It seems to be one of the fundamental features of nature that fundamental physical laws are described in terms of a mathematical theory of great beauty and power, needing quite a high standard of mathematics for one to understand it. You may wonder: Why is nature constructed along these lines? One can only answer that our present knowledge seems to show that nature is so constructed. We simply have to accept it. One could perhaps describe the situation by saying that God is a mathematician of a very high order, and He used very advanced mathematics in constructing the universe. (Paul Dirac, The Evolution of the Physicist’s Picture of Nature, Scientific American 1963)
This view led Dirac to advocate the following as a methodology:
The trend of mathematics and physics towards unification provides the physicist with a powerful new method of research into the foundations of his subject, a method which has not yet been applied successfully, but which I feel confident will prove its value in the future. The method is to begin by choosing that branch of mathematics which one thinks will form the basis of the new theory. One should be influenced very much in this choice by considerations of mathematical beauty. It would probably be a good thing also to give a preference to those branches of mathematics that have an interesting group of transformations underlying them, since transformations play an important role in modern physical theory, both relativity and quantum theory seeming to show that transformations are of more fundamental importance than equations. Having decided on the branch of mathematics, one should proceed to develop it along suitable lines, at the same time looking for that way in which it appears to lend itself naturally to physical interpretation. (The Relation between Mathematics and Physics)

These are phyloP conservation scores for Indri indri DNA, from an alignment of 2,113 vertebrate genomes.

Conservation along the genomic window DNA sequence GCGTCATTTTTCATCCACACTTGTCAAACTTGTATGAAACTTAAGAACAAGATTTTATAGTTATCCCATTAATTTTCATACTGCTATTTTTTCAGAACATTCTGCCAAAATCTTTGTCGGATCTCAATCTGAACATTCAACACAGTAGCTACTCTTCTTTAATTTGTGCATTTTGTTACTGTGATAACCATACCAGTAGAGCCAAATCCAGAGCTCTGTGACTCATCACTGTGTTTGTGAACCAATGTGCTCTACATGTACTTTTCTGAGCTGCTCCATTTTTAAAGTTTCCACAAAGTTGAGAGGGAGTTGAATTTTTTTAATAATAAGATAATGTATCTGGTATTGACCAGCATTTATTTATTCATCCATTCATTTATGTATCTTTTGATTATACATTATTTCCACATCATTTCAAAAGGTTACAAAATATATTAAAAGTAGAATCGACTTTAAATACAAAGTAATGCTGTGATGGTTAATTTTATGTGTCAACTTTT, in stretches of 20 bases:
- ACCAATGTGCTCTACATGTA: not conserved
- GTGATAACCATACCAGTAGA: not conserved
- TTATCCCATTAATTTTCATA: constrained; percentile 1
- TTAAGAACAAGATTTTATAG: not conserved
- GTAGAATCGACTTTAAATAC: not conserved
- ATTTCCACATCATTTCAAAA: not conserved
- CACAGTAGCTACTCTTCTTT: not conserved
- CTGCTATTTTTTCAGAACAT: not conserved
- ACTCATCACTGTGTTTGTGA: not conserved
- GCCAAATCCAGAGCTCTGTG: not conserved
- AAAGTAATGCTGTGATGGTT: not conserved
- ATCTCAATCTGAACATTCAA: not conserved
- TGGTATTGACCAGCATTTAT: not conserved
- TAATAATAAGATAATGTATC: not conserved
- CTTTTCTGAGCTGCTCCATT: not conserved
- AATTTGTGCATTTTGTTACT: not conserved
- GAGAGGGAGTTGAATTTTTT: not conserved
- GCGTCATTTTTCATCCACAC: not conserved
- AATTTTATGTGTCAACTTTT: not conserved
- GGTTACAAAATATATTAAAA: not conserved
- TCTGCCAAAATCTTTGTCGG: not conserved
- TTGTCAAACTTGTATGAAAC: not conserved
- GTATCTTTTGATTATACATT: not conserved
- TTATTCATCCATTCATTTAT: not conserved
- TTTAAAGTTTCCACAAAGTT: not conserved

Hermann Weyl helped develop many of the ingredients of modern mathematical physics, as Michael Atiyah explains:
The past 25 years have seen the rise of gauge theories–Kaluza-Klein models of high dimensions, string theories, and now M-theory, as physicists grapple with the challenge of combining all the basic forces of nature into one all embracing theory. This requires sophisticated mathematics involving Lie groups, manifolds, differential operators, all of which are part of Weyl’s inheritance. There is no doubt that he would have been an enthusiastic supporter and admirer of this fusion of mathematics and physics. No other mathematician could claim to have initiated more of the theories that are now being explored. His vision has stood the test of time. (Michael Atiyah, Hermann Weyl: 1885-1955)
[Weyl’s] contemporaries are long since gone and only a few personal reminiscences survive. On the other hand the passage of time makes it easier to assess the long-term significance of Weyl’s work, to see how his ideas have influenced his successors and helped to shape mathematics and physics in the second half of the twentieth century. In fact, the last fifty years have seen a remarkable blossoming of just those areas that Weyl initiated. In retrospect one might almost say that he defined the agenda and provided the proper framework for what followed. He made fundamental contributions to most branches of mathematics, and he also took a serious interest in theoretical physics. (Michael Atiyah, Hermann Weyl: 1885-1955)
The version of this belief in the necessity of deep mathematics for physics to be found at the $n$Lab is, naturally enough, that higher categories, and in particular cohesive $(\infty, 1)$-toposes, are required. In this regard, see higher category theory and physics, geometry of physics and differential cohomology in a cohesive topos.
See the related, but disputable notion of applied mathematics.
A historically inclined article is in
An exposition from the point of view of modern gauge theory is in
Some observations from the point of view of string theory are in
For an extensive list of literature see
Further related entries include